The experiment uses two thin tungsten reeds. One of them is moved back and forth so that the gap between the two reeds varies at a frequency of 1,000 cycles per second, according to Price.

Motions caused by forces on the second reed are detected with highly sensitive electronics. The experiment can detect forces as small as a femto-newton, or about one-billionth of the weight of a grain of sand, he said.

Price said he will continue conducting experiments to try to measure even shorter distances next.


Contact: John Price, 303-492-2484
john.price@colorado.edu

Joshua Long, 505-664-0061
josh.long@lanl.gov

Greg Swenson, 303-492-3113


John Price | EurekAlert!
Further information:
http://www.colorado.edu/

More articles from Physics and Astronomy:

nachricht ALMA discovers aluminum around young star
17.05.2019 | National Institutes of Natural Sciences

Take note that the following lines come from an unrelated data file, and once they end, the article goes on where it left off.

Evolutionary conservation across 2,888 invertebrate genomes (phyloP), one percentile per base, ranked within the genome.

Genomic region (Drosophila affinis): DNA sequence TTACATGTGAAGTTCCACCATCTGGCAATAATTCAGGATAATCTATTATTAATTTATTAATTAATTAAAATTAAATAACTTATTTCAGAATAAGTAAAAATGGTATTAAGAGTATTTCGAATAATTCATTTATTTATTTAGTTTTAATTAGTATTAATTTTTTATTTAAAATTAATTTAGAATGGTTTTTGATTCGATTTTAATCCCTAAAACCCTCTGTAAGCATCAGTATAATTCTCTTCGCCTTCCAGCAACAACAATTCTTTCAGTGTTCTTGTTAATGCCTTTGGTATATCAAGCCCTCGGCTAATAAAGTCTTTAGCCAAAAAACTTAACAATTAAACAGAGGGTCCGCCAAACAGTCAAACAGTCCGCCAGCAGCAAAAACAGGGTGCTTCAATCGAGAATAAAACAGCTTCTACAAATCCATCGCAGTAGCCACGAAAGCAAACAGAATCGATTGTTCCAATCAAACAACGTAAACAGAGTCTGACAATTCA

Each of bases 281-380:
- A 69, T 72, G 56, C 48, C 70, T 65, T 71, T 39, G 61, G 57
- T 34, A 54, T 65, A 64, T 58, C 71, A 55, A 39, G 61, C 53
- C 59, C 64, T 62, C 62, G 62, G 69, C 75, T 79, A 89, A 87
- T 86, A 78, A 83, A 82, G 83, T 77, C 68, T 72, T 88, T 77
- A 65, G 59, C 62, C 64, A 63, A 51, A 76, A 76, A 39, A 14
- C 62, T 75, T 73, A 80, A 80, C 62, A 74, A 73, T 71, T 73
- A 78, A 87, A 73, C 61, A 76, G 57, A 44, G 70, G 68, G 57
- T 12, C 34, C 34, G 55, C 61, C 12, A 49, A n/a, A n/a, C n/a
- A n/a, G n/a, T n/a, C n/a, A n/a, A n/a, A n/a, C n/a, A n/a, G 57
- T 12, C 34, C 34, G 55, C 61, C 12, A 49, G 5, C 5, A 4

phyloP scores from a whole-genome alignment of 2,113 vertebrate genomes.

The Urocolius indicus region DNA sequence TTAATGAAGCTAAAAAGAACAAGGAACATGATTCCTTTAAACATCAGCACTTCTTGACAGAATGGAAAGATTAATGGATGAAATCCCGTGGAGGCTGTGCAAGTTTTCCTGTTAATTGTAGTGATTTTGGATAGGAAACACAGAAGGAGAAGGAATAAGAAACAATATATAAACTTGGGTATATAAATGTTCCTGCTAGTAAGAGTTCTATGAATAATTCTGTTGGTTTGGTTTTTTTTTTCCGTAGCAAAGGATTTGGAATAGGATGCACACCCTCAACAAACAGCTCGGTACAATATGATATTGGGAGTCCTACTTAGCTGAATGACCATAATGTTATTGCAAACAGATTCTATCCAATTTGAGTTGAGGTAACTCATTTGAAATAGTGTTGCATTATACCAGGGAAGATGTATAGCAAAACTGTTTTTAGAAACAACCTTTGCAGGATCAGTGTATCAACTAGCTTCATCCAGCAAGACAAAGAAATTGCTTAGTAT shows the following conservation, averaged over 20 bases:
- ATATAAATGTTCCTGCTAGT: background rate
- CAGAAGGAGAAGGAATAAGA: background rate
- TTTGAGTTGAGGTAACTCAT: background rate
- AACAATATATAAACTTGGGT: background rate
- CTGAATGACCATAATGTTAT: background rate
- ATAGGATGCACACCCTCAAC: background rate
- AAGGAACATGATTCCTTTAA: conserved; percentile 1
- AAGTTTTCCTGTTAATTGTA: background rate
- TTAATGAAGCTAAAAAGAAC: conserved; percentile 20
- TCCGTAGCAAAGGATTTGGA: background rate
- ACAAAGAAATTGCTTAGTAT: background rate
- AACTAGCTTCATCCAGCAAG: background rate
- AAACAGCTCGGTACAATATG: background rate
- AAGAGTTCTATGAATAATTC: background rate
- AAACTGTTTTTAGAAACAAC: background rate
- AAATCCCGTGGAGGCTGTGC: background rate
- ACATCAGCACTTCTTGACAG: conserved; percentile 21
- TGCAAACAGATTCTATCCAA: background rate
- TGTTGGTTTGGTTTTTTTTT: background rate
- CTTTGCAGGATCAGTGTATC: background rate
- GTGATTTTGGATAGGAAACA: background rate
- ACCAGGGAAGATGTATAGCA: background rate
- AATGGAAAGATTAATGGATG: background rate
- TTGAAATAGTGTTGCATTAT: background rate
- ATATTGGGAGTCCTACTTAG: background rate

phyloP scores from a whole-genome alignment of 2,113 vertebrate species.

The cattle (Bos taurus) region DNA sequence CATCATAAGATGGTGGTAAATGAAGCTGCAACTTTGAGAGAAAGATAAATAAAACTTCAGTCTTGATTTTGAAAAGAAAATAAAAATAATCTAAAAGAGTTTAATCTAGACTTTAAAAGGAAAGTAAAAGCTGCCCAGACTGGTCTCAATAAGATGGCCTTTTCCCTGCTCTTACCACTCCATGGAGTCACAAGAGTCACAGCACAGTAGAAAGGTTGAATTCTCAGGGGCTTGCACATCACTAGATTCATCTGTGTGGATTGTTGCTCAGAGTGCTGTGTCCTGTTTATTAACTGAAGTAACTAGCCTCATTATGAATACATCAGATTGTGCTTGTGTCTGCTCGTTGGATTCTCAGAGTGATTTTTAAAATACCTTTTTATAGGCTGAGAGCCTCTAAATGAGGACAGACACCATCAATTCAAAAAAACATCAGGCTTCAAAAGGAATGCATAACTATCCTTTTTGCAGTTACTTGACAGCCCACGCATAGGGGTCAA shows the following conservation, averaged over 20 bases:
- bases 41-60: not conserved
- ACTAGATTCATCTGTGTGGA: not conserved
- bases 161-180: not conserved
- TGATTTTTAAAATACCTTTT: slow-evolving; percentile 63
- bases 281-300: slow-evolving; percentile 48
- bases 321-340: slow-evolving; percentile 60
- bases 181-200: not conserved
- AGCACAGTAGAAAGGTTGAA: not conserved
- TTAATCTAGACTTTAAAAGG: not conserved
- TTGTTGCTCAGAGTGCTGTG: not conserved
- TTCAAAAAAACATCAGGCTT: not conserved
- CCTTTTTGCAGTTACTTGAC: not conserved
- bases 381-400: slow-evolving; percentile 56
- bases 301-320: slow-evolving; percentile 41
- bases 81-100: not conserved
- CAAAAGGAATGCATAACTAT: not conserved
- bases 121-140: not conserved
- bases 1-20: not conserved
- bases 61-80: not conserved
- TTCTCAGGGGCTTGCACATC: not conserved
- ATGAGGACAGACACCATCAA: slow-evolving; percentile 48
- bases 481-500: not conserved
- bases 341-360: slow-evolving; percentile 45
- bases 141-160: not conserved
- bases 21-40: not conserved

nachricht JQI researchers shed new light on atomic 'wave function'
17.05.2019 | National Institute of Standards and Technology (NIST)

All articles from Physics and Astronomy >>>

The most recent press releases about innovation >>>

Die letzten 5 Focus-News des innovations-reports im Überblick:

Im Focus: Self-repairing batteries

UTokyo engineers develop a way to create high-capacity long-life batteries

Engineers at the University of Tokyo continually pioneer new ways to improve battery technology. Professor Atsuo Yamada and his team recently developed a...

Im Focus: Quantum Cloud Computing with Self-Check

With a quantum coprocessor in the cloud, physicists from Innsbruck, Austria, open the door to the simulation of previously unsolvable problems in chemistry, materials research or high-energy physics. The research groups led by Rainer Blatt and Peter Zoller report in the journal Nature how they simulated particle physics phenomena on 20 quantum bits and how the quantum simulator self-verified the result for the first time.

Many scientists are currently working on investigating how quantum advantage can be exploited on hardware already available today. Three years ago, physicists...